Anti-Semitism a Christian disease? Not so fast

It's a Muslim one too - it threatens all, not just Jews

yad vashem 88 (photo credit: )
yad vashem 88
(photo credit: )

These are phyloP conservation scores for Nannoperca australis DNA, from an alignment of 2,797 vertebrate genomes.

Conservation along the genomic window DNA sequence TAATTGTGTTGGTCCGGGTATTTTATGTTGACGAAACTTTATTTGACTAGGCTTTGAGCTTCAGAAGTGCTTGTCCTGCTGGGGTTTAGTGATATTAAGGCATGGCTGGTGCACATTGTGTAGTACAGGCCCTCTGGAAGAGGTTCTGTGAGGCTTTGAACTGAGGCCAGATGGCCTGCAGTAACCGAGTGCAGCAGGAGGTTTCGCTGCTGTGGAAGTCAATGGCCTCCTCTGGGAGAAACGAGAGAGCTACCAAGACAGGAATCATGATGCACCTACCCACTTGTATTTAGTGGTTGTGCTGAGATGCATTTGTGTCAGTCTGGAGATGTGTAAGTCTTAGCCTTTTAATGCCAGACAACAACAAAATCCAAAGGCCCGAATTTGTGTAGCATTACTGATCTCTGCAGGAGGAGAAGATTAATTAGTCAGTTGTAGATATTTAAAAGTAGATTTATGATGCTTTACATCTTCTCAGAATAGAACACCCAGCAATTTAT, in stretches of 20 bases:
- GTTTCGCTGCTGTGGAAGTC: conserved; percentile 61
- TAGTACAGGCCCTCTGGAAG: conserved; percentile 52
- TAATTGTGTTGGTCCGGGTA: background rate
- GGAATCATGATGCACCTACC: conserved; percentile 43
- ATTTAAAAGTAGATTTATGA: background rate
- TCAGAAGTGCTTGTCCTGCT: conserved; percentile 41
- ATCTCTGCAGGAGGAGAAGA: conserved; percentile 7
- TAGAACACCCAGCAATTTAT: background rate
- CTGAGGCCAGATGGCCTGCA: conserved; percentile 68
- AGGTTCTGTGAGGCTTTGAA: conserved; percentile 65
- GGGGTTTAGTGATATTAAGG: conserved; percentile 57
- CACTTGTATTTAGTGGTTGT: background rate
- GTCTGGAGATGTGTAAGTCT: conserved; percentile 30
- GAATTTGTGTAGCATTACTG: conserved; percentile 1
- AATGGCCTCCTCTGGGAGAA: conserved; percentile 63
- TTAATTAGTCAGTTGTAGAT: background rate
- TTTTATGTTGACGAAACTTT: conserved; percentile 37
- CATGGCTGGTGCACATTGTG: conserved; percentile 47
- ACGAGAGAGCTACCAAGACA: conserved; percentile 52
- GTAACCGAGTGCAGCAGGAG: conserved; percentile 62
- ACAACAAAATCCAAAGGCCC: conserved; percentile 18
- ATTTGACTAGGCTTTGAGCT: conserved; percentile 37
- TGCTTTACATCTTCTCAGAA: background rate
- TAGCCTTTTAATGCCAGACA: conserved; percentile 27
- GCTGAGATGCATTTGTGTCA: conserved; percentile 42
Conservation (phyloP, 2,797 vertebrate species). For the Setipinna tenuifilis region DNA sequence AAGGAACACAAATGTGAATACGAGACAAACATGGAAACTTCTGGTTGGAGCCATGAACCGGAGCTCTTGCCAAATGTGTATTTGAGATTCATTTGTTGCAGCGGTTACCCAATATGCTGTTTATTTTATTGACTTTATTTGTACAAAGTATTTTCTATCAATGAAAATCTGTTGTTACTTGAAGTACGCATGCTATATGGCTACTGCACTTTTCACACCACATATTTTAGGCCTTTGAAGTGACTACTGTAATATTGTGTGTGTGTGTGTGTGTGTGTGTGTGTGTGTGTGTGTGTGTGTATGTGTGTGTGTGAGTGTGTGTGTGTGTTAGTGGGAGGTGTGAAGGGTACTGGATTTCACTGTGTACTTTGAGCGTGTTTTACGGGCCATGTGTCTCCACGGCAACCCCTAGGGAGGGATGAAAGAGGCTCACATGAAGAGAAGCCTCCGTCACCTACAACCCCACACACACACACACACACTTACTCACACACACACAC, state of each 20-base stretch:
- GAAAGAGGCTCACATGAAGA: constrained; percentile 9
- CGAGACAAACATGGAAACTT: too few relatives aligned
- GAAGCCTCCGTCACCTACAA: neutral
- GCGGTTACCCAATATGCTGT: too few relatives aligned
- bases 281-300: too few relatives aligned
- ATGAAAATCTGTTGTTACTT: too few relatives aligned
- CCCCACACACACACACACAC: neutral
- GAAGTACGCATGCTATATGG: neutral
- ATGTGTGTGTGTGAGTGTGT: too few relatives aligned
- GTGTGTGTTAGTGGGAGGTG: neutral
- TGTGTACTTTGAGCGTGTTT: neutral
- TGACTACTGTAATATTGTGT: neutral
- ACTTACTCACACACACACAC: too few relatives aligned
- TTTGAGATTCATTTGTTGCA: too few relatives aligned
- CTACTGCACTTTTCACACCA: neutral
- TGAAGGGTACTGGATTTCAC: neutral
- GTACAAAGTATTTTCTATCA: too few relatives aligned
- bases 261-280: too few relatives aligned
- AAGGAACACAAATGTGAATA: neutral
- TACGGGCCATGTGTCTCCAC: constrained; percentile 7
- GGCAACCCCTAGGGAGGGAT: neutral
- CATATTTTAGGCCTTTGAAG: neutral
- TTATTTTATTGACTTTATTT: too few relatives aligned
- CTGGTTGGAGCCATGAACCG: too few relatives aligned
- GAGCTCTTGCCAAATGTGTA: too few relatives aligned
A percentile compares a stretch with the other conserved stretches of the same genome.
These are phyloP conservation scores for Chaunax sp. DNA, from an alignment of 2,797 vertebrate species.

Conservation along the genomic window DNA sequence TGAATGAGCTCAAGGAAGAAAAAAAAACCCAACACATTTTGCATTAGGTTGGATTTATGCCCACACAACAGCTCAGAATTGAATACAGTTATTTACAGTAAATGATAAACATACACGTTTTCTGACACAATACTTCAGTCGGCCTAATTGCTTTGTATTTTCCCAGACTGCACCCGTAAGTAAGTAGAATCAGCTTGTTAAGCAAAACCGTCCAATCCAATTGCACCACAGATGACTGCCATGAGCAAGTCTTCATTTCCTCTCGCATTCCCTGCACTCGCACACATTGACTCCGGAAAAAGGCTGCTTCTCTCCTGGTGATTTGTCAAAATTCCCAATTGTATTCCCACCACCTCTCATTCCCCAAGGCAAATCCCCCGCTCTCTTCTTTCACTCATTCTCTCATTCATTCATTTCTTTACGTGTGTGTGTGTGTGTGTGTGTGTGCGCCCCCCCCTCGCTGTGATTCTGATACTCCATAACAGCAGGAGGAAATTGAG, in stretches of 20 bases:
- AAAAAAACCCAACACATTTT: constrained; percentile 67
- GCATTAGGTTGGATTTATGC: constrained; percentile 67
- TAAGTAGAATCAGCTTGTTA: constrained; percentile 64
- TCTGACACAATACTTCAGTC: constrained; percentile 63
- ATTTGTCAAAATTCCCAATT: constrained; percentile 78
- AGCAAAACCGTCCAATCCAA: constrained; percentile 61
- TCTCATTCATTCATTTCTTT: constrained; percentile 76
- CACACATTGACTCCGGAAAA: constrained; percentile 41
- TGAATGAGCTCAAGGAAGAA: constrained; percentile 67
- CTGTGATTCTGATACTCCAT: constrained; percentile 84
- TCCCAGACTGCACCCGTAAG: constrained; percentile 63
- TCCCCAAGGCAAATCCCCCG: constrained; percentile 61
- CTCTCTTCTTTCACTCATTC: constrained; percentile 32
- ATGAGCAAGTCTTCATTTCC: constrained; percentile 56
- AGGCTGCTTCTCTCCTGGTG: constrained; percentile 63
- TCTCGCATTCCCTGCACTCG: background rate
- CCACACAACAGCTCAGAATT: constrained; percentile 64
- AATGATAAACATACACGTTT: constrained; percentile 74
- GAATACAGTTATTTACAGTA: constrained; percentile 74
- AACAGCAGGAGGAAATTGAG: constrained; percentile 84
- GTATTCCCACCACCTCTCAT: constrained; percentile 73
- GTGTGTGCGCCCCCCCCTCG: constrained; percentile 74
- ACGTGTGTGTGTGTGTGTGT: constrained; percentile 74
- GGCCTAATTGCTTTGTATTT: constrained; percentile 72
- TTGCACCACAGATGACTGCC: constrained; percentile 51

The recent Holocaust denial conference in Iran was beyond the pale, or so any thoughtful person might conclude. After all, the Holocaust is among the most documented events in human history. Yet, to conclude that this macabre event was an isolated event would be a mistake. For example, in an editorial (December 14), the respected Financial Times declared that the Iranian president, who sponsored what the paper aptly called this "grotesque carnival," is out of step with the larger Muslim world. His blatantly anti-Semitic remarks, the editorial stated, "give the impression that anti-Jewish bigotry is widespread across the Muslim world," when "in historical reality, anti-Semitism is a Christian disease." Not so fast. The truth is far more complicated. While anti-Semitism historically has been more virulent in European Christendom, leading up to the Holocaust, it has not been absent in the Muslim world. Some Muslim spokesmen would like the world to believe that any hostility is recent and linked to Israel, not Jews. But that is disingenuous in the extreme. As Hebrew University professor Robert Wistrich noted in a study entitled Muslim Anti-Semitism: A Clear and Present Danger, "The most basic anti-Jewish stereotype fostered by the Koran remains the charge that the Jews have stubbornly and willfully rejected Allah's truth…. There are some notably harsh passages in which Muhammad brands the Jews as enemies of Islam." These deeply entrenched images of the Jews have caused much grief over the centuries. Rather than debate the past, however, let's focus on the present. A 2003 American Jewish Committee study revealed widespread anti-Semitism in the Saudi educational system. As a ninth-grade language textbook typically asserted, "The Jews are wickedness in its very essence." Similarly, an eighth-grade grammar textbook, reflecting on the fate of the Jewish people, states, "Their end, by God's will, is perdition." An entire generation of Saudis - not to mention pupils in Saudi-funded schools elsewhere in the world, including, reportedly, some in the United States - is being taught this unvarnished hatred and contempt. In his widely-covered valedictory speech before the Tenth Islamic Summit Conference, outgoing Malaysian prime minister Mahathir Mohamad raged about the Jews who "rule this world by proxy." What was the reaction of the hundreds of leaders in attendance? Did any walk out? To the contrary, Mahathir received a standing ovation. TODAY, Hitler's Mein Kampf, the infamous Protocols of the Elders of Zion (the century-old tsarist forgery asserting a secret Jewish plot to control the world), and Der St rmer-like cartoons depicting Jews in the most grotesquely obscene manner enjoy widespread popularity and resonance in large swaths of the Arab and greater Muslim world. Fiery sermons in some major mosques rail against the Jews as the "sons of monkeys and pigs," and bizarre conspiratorial theories link Jews to every known calamity from 9/11 to the spread of communicable diseases. An important new documentary, "Anti-Semitism in the 21st Century: The Resurgence," was aired on PBS on January 8. It presented excerpts from Egyptian and Syrian television programs that propagate myths of Jews scheming to assert their rule and kidnapping non-Jewish children in a modern-day reenactment of the "blood libel." When the Egyptian producers were asked on camera if their work was anti-Semitic, with straight faces they claimed it was about history, not Jews, while a Syrian professor, with great solemnity, insisted that, yes, the portrayal of the Jews was accurate. To be sure, there are other Muslim voices urging mutual respect and interfaith harmony, reflecting an entirely different perspective. And while ancient Jewish communities that long predate the arrival of Islam have been driven out of most Arab countries, there remain small but significant Jewish populations in Morocco and Tunisia, and Jews in predominantly Muslim Turkey maintain an active communal life. The demonization and dehumanization of Jews has become a prominent feature of life in too many Arab and other majority-Muslim countries such as Iran. Yes, there is a long-standing conflict with Israel. But for the leaders of these tightly run governments to permit unvarnished anti-Semitism to become part of the daily fare of media broadcasts, school textbooks and Holocaust-denial conferences - whatever the denials or rationalizations - must be deemed unacceptable by the international community. Leaders and governments must be held accountable for their actions. And Western nations that have close contact with offending countries should raise concerns in bilateral and multilateral settings. Can it really be, for instance, that the US is prepared to turn a blind eye to what is being taught in Saudi textbooks about Jews (and Christians) because of our need for energy and export markets? Or that European nations will continue to deal with Iran in a business-as-usual fashion while its leaders deny the Holocaust and, for that matter, pursue nuclear weapons that they might one day use? Anti-Semitism, it should be recalled, is not only an assault on Jews, but on our common democratic values of mutual respect and pluralism. The writer is executive director of the American Jewish Committee.